Having the everlasting gospel to preach unto them that dwell on the earth ;' —or, as our edition of the Greek has it, to preach upon, or concerning (éri) those dwelling upon the earth, and concerning all nations. We are inclined to prefer this last expression, because it accords with the commission spoken of as to be given to the apostle, Rev. x. 11; where, as we have before remarked, éni conveys a similar meaning of about, or concerning, ($ 234.) According to either form of expression, the action of this angel amounts to a declaration that the gospel is now to be considered as being preached. The gospel is universally admitted to signify something of the character of glad tidings ; and the main question is, whether that which is being declared is glad tidings to the dwellers or inhabiters of the earth, for these appellations are expressed by the same term in the Greek ; or whether, if glad tidings to some other class, it may be so connected with an account of the fate of the dwellers upon the earth as to be termed something concerning them.
It is said in the preceding chapter (v. 4) that all the earth wondered after the beast, and worshipped the dragon and the beast ; and, verse 8, all that dwell upon the earth, whose names are not in the book of life, shall worship him; and, verse 12, the false prophet causeth the earth, and them which dwell therein, to worship the first beast; and also (v. 15) he causeth those who would not worship the beast to be killed; and finally, (v. 16 and 17,) he causeth all, of every class, to receive in some shape the mark of the beast. Thus all the dwellers upon the earth are worshippers of the beast, and bearers of his mark, consequently they are all obnoxious to the wrath set forth by the third angel in the present chapter, (v. 9, 10;) they are all to be tormented or tortured with fire and brimstone, and to be without rest day and night. This certainly cannot be called glad tidings to the dwellers upon the earth, whatever they may be ; but if we consider these dwellers on the earth, as we have done, principles or elements of an erroneous system tending to the establishment of an idolatrous worship in the heart, then this assurance of their destruction must be glad tidings to the opposite elements of truth, and this gospel, although not a gospel to them (the dwellers upon the earth) may be denominated a gospel or glad tidings CONCERNING them ; as the account of the defeat and destruction of the besiegers of a city would be considered glad tidings concerning this hostile force, by all who felt an interest in the welfare of the city. As the woes threatened in the seventh chapter were woes only to one class of objects, so the message of this angel is a gospel only to another class. The action of these two mid-heaven messengers is also to be considered, not successive but contemporaneous; these gospel messengers being opposites of the beast and false prophet, and their messages being intended to counteract the mischievous influence of the two beasts from the beginning to the end of their course.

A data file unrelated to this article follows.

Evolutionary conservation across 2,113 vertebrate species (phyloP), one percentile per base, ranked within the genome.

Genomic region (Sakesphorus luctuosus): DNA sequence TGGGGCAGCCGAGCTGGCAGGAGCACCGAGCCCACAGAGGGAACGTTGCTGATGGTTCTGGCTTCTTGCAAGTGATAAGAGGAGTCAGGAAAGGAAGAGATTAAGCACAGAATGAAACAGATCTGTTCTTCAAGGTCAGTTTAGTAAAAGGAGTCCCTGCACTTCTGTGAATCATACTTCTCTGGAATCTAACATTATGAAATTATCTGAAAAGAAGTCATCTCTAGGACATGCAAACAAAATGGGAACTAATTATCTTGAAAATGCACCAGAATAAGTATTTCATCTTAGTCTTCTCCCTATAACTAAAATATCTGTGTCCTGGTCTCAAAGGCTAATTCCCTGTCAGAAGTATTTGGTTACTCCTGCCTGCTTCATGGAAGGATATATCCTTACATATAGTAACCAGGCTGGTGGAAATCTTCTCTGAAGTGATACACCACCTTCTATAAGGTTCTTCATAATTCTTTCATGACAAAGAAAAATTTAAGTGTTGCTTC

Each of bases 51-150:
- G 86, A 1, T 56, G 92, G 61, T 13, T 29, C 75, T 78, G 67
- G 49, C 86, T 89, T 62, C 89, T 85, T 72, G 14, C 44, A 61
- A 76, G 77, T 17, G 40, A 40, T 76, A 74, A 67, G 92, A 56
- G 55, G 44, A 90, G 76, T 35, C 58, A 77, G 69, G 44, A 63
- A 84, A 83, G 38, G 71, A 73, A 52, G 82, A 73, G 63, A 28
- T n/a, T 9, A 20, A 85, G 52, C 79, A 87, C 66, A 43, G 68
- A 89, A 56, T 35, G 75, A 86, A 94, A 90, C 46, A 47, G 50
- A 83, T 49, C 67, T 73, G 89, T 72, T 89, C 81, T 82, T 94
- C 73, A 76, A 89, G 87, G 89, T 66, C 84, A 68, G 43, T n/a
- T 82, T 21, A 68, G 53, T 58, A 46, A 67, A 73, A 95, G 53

$ 330. “Saying with a loud voice,' &c.—It is not said that the angel flying in the mid-heaven actually preaches the gospel at the time he is seen ;-he has it to preach, and preparatory to his annunciation of it he utters the requisite admonition.
· Fear God and give glory to him, for the hour of his judgment is come.'— This is not the language of the gospel of peace, but it is the admonition of a preliminary qualification for hearing and receiving the gospel. “ Come, (and) hear, all ye that fear God,” says David, “and I will declare what he hath done for my soul,” (Ps. Isvi. 16.) He does not call upon those who have no fear of God, either because they esteem themselves sufficiently righteous to have nothing to fear, or because they do not believe in the existence of God, or in the certainty of a future state of rewards and punishments. It would be useless to set before these persons a way of salvation, of which they neither see the necessity nor the desirableness: to preach the glad tidings of redemption to such as these, would be casting pearls before swine, Matt. vii. 6. It is only to those fearing the justly merited vengeance of Him who has declared that he will by no means clear the guilty, that the revelation of what has been done for their souls is a message of glad tidings; it is not till the disciple experiences this fear, that he is prepared to receive this truth in the love of it. The worshipper of the beast, of course, so long as he is such, cannot have this fear, for his self-righteousness is, as he ima